I’m not sure of the purpose of an article I read recently. The headline read: “Want healthy food? In much of Mass., it’s hard to get.” That word “Mass” is an abbreviation for the state of Massachusetts. Having lived there I don’t recall ever having faced that problem. It is not the Catholic Church Mass. If it were the latter it would make sense because it is rare to find healthy food at a Mass.
The article starts off about a woman who lives two miles from “the nearest full service grocery store” which appears to be another name for supermarkets. It takes her two hours to get there by public transportation on three buses. What is supposed to be done about this? Are we to build supermarkets at the corner of every street or within 1,000 feet of every home?
The article then makes the really brilliant observation: “But most of northern Berkshire County and nearly all of Hampden County are also low-access spots. In rural areas, people can drive miles before they find a grocery store. . . . ” Obviously if you live out in the country then you’re not going to find many supermarkets there. Berkshire County has about 134 people for every square mile; Norfolk has 1575, and Suffolk has 6500. You cannot build a supermarket if there is no one to come.
Then the article notes many people in the rural areas have no cars. What are we to do about that? Buy them cars?
So what is to be done about this according to those who see this as a problem. It is: “Create a financing mechanism for building big grocery stores and renovating or expanding smaller ones.” I don’t see how that will help those people in the rural areas without cars. Nor can you possibly build enough to put one close enough to all the people.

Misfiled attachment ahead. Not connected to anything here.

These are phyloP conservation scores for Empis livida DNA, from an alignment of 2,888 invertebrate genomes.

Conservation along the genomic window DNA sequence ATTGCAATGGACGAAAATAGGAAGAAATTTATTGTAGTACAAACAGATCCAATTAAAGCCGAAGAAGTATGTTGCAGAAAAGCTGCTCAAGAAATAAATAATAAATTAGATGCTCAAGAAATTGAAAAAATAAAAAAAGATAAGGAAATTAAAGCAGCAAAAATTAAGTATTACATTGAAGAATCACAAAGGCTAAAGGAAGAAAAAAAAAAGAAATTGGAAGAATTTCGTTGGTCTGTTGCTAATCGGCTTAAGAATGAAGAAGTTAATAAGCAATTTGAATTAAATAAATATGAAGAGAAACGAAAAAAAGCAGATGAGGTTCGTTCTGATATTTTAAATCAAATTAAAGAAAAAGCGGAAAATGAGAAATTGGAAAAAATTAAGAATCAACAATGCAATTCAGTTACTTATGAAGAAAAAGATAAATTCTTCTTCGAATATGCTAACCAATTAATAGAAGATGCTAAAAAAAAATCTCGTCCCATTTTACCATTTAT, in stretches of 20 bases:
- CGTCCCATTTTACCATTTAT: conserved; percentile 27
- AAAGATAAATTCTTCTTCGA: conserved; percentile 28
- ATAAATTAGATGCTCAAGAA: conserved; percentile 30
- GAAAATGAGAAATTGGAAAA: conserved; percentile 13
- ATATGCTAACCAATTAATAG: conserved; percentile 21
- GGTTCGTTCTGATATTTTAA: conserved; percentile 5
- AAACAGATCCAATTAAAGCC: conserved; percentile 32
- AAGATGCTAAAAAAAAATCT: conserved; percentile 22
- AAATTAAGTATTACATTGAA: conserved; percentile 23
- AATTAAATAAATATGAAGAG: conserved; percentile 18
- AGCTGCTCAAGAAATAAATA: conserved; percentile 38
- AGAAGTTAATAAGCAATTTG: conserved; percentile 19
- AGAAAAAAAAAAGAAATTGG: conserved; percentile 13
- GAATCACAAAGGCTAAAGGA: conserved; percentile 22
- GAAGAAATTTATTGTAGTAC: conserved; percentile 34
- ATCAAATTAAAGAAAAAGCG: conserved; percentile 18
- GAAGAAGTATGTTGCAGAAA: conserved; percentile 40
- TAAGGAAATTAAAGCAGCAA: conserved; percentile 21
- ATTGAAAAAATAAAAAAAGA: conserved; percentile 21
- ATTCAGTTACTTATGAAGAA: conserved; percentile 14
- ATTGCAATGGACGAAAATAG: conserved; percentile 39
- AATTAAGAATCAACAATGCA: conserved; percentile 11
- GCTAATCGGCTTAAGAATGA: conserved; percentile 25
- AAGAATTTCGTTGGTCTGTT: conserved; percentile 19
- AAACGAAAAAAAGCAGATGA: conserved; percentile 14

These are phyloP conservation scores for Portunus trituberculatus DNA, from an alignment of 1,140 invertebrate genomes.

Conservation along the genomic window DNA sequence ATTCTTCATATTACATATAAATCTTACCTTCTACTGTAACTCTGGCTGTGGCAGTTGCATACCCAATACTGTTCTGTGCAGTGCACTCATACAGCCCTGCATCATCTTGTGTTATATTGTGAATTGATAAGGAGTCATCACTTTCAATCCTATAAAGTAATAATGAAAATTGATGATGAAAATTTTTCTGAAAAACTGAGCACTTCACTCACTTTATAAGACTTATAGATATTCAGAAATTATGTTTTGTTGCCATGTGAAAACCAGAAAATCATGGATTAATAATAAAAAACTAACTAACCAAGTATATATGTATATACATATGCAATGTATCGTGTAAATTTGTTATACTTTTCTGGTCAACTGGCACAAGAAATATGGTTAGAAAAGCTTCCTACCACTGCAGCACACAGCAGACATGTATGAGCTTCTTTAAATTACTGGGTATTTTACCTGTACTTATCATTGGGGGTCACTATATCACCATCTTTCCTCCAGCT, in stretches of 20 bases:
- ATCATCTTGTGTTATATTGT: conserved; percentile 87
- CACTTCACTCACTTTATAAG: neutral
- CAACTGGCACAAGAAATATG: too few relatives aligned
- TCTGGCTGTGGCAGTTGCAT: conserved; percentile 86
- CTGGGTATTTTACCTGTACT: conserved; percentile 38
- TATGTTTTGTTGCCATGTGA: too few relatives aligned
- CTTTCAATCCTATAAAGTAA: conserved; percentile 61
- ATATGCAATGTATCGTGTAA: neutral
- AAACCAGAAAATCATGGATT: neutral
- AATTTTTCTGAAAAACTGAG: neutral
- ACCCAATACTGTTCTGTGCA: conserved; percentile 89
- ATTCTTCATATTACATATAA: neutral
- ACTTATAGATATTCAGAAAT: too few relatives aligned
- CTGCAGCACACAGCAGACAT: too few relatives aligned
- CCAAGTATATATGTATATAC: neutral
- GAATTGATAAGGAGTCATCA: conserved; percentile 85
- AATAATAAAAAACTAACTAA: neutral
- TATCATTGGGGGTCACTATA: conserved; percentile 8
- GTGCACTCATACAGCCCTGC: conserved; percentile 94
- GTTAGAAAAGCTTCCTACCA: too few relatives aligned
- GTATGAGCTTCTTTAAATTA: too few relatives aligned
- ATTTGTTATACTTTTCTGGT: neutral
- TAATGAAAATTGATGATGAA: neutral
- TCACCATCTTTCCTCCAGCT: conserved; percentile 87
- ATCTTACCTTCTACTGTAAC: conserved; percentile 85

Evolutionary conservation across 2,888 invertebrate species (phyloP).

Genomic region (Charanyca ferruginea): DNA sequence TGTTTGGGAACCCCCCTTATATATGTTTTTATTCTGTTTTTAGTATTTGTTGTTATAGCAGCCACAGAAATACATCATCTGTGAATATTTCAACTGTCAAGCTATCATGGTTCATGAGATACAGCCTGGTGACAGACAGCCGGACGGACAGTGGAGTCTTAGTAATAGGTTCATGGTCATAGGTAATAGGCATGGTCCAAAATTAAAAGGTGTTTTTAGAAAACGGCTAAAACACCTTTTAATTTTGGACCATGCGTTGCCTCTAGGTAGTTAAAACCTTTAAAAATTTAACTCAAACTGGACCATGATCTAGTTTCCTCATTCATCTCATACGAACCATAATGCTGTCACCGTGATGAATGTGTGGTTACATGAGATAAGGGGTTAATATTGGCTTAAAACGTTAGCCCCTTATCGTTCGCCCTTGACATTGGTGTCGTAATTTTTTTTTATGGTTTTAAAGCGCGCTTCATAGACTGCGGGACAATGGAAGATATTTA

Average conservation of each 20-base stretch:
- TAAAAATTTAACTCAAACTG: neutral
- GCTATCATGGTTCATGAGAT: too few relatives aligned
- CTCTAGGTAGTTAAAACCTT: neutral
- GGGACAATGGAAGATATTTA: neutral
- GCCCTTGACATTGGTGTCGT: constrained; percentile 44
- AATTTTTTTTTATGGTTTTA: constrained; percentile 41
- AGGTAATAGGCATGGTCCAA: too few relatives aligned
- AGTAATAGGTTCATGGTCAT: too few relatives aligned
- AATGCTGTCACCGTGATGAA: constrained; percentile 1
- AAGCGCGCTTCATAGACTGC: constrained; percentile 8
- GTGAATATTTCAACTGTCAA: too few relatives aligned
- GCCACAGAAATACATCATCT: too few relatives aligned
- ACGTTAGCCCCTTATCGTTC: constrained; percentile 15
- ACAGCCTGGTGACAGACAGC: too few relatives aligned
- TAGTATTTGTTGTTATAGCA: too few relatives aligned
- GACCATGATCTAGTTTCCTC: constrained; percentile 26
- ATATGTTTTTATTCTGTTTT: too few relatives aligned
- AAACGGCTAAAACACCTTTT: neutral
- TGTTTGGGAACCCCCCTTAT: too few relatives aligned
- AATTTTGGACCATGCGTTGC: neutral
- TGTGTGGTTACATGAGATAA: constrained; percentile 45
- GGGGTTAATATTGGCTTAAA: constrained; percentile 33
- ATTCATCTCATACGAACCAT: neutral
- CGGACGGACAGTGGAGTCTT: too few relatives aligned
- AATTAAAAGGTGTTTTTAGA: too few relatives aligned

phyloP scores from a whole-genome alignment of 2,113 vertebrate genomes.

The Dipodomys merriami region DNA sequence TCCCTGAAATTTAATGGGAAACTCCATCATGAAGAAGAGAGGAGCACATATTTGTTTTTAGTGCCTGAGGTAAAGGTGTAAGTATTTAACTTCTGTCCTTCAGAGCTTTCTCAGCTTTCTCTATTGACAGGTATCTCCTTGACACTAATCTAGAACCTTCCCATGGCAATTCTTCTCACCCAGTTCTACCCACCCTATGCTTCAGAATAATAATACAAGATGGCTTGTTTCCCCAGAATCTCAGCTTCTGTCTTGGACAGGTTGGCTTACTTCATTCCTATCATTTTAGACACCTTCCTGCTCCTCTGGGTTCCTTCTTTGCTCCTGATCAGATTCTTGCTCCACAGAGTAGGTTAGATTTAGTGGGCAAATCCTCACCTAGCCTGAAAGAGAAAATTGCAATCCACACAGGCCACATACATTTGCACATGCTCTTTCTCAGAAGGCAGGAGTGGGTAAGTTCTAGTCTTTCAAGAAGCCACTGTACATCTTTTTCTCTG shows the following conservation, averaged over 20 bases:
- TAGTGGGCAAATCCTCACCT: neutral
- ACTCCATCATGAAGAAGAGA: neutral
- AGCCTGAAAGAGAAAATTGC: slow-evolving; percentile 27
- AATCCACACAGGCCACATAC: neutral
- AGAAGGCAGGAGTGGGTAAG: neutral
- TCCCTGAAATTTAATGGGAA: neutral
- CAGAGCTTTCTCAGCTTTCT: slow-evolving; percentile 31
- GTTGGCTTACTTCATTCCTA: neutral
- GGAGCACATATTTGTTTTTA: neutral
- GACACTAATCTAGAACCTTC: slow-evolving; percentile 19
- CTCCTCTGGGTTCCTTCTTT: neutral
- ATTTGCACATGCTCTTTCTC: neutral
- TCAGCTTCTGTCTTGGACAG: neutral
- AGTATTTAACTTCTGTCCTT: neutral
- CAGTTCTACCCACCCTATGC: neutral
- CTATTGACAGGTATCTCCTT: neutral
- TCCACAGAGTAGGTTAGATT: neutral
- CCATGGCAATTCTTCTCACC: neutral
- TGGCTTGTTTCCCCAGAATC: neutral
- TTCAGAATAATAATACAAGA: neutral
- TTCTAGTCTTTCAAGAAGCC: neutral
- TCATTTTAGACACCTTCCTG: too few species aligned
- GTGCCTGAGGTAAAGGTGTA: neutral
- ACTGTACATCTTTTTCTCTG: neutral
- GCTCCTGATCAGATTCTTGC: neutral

What is proposed is the state set up a multi-million dollar fund. It is unclear what the fund is to be for. Is it to build more supermarkets? It seems the article then switches to talk about “improve access to nutritious food.” Going back it seems the problem is people who don’t want to make the effort to go to supermarkets get their food from “convenience stores more likely to sell chips and cookies than spinach and cauliflower.” That’s probably true but I’ve been in many supermarkets and it is not that I haven’t seen shopping carts filled with chips, cookies, cokes, ice cream and tons of other junk food. And to be fair and not use the word obese, these people seem to have a little extra weight as do the kids that follow them.
The article points out other states have healthy food plans. It then asks the question: “do these programs improve health?” It admits there is no evidence that it does but it assumes if people eat healthy foods they will have better health which I concede. But that sort of begs the questions of whether the people who are already eating chips, etc., will eat the healthy food. What is that old saw: “you can bring a horse to water but you can’t make him drink.”
The article is confusing. It has a map with it that shows the rural areas are less well served with supermarkets than the populated areas but isn’t that expected. Nowhere does it tell of the impossibility of people being unable to get healthy food with a little effort. Nowhere does it talk about stores with healthy food but people using them who have little desire for healthy food. It is simply a push for more state money to be handed out to address a problem for which there is probably no solution.
I shouldn’t say that. There is a solution. If a person wants healthy food she can always get it with a little effort. As for the woman who takes two hours to get to the store two miles away I should point out that the pace of a slow march is 2.5 miles an hour. Even the slowest walker could get over the two miles in less than an hour so why doesn’t she walk back and forth. Plus, I’ve heard walking is healthy and combats all sorts of problems. And, that the state is in financial difficulty.